How Gun Violence Activist and Mom Lucy McBath Is Working to Protect All American Families
Congresswoman Lucy McBath lost her son to gun violence when he was just 17. She spoke with Your Political Playlist host Emily Tisch Sussman about how she's since been working tirelessly from the top for safer gun laws.
Lucy McBath is not your average politician. A little over 10 years ago, she was a flight attendant and a loving mother to her son, Jordan Davis. But her life changed when Jordan, 17, was murdered at a gas station in 2012, a tragedy that would launch her into a new role as an activist for safer gun laws.
Three years ago, she took her personal experience and activism skills to Congress, winning a seat in a swing district in Georgia. When Democratic Congresswoman McBath speaks about gun violence, she's not repeating talking points—she's speaking from experience.
Host of Your Political Playlist, Emily Tisch Sussman, sat down with Congresswoman McBath to talk about how she is leading Congress to pass common sense gun violence protection laws, all while she was working to pass President Biden's COVID Relief Package.
On the New Gun Violence Prevention Legislation:
In early March, Congresswoman McBath reintroduced the Bipartisan Background Checks Act, taking a historic step in moving the bipartisan gun violence prevention legislation through Congress. The congresswoman explained that the legislation approaches the gun violence pandemic from a range of avenues. "[It's] federal background checks for all gun sales, closing the Charleston loophole," she says. That allows gun sales to complete if a full background check hasn't come back in three business days.
She adds, "The Enhanced Backgrounds Check Act, Assault Weapons Ban, the Extreme Risk Protection Orders—all these kinds of pieces of legislation are coming to fruition right now because we know that they probably are going to be some of the surest ways, the most expansive ways, to really save the most number of lives."
The House passed both the Enhanced Background Checks Act of 2021 and the Bipartisan Background Checks Act of 2021 passed on March 11.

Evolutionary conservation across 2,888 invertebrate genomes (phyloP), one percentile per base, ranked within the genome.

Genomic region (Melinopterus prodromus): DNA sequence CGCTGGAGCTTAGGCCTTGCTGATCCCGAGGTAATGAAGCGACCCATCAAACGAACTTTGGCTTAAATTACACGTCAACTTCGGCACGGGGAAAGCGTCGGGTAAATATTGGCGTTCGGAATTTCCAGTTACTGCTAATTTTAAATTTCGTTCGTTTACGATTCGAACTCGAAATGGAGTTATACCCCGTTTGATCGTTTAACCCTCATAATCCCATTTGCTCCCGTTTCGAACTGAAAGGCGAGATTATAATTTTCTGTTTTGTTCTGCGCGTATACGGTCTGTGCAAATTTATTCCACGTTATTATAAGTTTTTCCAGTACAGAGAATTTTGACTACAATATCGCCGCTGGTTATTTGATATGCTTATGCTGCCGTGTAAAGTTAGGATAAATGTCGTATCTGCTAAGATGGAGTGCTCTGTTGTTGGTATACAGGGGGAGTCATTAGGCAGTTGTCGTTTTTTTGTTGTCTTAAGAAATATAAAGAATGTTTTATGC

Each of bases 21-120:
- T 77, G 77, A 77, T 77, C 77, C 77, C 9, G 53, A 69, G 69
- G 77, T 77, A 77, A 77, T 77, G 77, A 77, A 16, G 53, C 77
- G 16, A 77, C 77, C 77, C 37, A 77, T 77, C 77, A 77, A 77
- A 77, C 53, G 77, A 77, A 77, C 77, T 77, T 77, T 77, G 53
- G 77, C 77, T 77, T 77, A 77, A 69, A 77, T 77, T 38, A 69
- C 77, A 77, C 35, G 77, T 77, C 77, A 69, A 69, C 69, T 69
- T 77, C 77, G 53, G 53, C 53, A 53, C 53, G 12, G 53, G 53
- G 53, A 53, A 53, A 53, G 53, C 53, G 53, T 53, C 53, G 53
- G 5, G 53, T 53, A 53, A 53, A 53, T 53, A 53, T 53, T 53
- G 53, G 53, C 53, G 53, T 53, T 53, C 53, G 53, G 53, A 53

But after decades of bad gun policies, there is still work to be done. To join the movement to create safer communities through gun violence prevention consider getting involved with organizations like Moms Demand Action or calling your senators to urge them to pass the Background Checks Act of 2021 and abolish the filibuster. Finally, stay updated on policies that can affect your families and communities by tuning into Your Political Playlist.
How the Insurrection at the Capitol Changed the Conversation:
On January 6, the country watched as an armed insurrection unfolded at the Capitol. It led to the re-emergence of conversations around gun violence, as people lost their lives that day. Congresswoman McBath reflected on how those events affected the gun violence policy debate, saying, "I believe there's just a greater sense of urgency now to pass these pieces of legislation...especially federal background checks for all gun sales and the Charleston loophole."
And now that her colleagues in Congress have had personal experiences with gun violence at the Capitol, that can change how compromise might move forward around policy. "I know that my Republican colleagues, they were just as emotionally and physically scarred by what we all experienced," she says. "Therefore, I really believe the best way for us to make sure that we're saving lives is to come together at the table. We must find solutions together."
Working Across the Aisle to Save Lives:
Congresswoman McBath isn't just talking about compromise for a sound bite, either. While gun violence has been a priority for legislators like McBath for years, she makes it clear: "This is not a partisan issue. Gun violence doesn't know whether you're Republican, Democrat, Independent, or Libertarian, and so this is the way that we have to be able to solve this public health crisis because that's really what it is. It will take Republicans and Democrats working together, reaching across the aisle for bipartisan solutions."
Gun Violence Protections and COVID-19:
The COVID-19 pandemic has created hardships for people and families nationwide, and the Congresswoman recognizes the parallels between these stressors and "our dangerous gun culture." She warns there are "no safe spaces in America right now in this culture. No one is immune from gun violence."
The House of Representatives passed the $1.9 trillion COVID Relief package this week and it will put money in the pockets of Americans who need it most and revitalize the economy. While Congresswoman McBath continues to advocate for gun violence protections, she emphasized that these issues don't live in a vacuum. "All these things, they're all interconnected and all interrelated. This is what we continue to work hard on every single day. That's why I'm so excited about our rescue package. I'm so excited that we're going to be able to add more stimulus checks to people's pockets."